Despite the fact that I rarely talk about it on my main blog, I am a coupon princess. I troll coupon message boards, save and organize weekly sale flyers, buy at least 3 copies of the Sunday paper each week (solely for the coupon inserts), and suffer extreme guilt if I have to run into the store for a few random items sans my coupon binder.
Several people recently have asked me to share my coupon secrets with them. I tell them that this is classified information, but they never believe me. Finally, at the request of the other really awesome Gazelle in my life, I have agreed to put together a sort of tutorial about the basics of couponing. I did this because I like her, and I think her blog is funny. And I can relate to her stories about people having picnics on the locker room bench at the gym (gag!).
Disclaimer: I’m not a completely professional, full-time, stay-at-home-mom type of coupon user. I’m sure that there is someone out there who holds the title of “coupon queen” or “coupon goddess”, but it’s just not me. So please don’t email me and tell me that you’re the best at it and I suck, because I already have self-esteem issues to contend with, and I just don’t need the added baggage. I like couponing, it’s fun, and I don’t want you to ruin it for me. Please. I also don’t claim to have all of the answers, nor did I make any of these tactics up solely by myself. I’ve learned everything from watching others, researching online sources, and good old fashioned trial and error. Lots of trial and even more error.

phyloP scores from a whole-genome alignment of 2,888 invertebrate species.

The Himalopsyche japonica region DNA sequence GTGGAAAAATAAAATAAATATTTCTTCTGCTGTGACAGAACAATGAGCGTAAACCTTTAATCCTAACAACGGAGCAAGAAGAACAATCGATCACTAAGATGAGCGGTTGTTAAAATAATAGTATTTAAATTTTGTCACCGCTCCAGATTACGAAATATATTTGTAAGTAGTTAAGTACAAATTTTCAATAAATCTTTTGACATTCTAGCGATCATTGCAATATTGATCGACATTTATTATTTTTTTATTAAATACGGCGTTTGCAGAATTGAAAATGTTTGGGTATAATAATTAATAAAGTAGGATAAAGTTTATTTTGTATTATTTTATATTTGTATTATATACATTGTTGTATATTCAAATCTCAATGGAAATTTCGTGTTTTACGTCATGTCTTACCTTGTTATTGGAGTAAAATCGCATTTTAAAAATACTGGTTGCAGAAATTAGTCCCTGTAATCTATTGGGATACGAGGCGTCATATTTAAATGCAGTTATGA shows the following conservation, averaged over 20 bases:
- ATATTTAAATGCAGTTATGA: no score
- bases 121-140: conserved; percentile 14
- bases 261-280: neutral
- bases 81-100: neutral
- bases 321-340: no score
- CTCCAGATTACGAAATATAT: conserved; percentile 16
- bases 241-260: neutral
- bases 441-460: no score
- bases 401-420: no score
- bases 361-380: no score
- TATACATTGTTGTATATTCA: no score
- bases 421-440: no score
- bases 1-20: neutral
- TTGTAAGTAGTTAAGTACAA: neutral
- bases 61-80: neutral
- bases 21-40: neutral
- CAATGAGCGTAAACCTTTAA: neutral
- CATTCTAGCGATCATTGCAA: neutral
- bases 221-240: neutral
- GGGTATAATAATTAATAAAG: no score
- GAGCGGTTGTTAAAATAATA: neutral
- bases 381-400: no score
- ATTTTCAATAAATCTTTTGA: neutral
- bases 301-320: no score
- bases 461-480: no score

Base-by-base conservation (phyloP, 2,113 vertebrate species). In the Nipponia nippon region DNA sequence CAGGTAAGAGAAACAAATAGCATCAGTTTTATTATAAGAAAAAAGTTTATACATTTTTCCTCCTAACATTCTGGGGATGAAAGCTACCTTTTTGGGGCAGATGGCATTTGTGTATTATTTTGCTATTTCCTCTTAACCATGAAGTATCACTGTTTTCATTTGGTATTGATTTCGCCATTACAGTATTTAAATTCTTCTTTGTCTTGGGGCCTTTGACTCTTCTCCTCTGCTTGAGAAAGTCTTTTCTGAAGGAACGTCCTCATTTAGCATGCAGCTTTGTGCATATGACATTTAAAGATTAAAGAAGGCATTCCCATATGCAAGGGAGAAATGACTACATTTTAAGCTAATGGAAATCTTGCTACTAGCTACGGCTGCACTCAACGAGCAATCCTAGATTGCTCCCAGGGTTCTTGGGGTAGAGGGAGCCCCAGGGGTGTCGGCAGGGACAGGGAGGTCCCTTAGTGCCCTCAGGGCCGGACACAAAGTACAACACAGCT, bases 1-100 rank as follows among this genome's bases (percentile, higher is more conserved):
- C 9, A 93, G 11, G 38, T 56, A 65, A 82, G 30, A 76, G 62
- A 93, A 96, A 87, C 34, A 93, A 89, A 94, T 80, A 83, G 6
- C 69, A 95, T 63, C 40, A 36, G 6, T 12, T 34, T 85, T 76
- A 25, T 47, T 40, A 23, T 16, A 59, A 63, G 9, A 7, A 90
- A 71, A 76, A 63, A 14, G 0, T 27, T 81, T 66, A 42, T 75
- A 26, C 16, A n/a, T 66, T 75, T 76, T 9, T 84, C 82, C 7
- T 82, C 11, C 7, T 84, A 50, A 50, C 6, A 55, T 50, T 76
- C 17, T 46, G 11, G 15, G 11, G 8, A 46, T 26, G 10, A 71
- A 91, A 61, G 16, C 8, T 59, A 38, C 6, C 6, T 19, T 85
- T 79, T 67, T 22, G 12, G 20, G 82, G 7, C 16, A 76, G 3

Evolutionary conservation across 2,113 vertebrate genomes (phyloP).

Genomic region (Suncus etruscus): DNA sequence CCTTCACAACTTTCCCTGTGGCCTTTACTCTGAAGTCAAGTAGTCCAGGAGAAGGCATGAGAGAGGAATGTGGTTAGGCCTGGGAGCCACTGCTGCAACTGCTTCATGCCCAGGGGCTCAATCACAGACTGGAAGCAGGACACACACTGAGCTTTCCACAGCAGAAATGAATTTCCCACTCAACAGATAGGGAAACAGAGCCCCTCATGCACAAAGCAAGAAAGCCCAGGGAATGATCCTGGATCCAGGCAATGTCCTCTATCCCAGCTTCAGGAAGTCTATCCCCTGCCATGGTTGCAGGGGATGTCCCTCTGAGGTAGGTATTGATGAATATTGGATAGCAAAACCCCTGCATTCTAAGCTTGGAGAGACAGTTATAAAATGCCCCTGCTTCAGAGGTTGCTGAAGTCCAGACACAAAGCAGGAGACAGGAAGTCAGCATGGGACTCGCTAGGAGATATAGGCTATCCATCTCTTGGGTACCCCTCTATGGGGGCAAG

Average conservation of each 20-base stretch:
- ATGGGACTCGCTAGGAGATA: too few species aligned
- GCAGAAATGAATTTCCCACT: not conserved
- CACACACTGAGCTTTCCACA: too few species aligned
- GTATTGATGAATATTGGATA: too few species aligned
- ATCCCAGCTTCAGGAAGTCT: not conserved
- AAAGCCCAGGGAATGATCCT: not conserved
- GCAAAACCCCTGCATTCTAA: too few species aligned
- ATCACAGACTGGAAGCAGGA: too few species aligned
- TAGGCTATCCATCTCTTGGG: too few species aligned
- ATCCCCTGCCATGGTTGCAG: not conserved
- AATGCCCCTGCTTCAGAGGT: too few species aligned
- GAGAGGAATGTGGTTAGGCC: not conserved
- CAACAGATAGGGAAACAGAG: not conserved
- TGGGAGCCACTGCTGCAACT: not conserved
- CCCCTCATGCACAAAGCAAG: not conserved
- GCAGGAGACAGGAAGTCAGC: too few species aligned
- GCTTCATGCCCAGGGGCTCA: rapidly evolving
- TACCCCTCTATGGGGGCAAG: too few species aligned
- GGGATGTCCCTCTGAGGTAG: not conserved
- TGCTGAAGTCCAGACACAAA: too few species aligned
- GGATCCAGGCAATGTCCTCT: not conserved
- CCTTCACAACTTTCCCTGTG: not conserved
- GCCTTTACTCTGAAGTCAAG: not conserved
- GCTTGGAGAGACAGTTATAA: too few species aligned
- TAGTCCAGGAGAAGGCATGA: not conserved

Lets begin! Are you excited? Me too!
Jogger’s Coupon Tutorial: Part IWhen Does The Crap Go On Sale?
Some really smart people have apparently determined that stores reduce the prices of their products based on a 12-week cycle (approximately). Say an item is normally $2.50, then you see it in the sale flyer for slightly less, like $2.29. Don’t fall for it. This is also what those smart people call the “phantom price”. This means that the next time it goes on sale (in a couple of weeks), the sale price will be somewhere around, say $2.15. But wait! Don’t buy it yet! It’s going to go on sale one more time. The next time it goes on sale, it’ll probably be “2 for $4″, or “buy one get one free”. This is your “rock-bottom” price, and this is the time when you want to use your coupons and stock up on these items.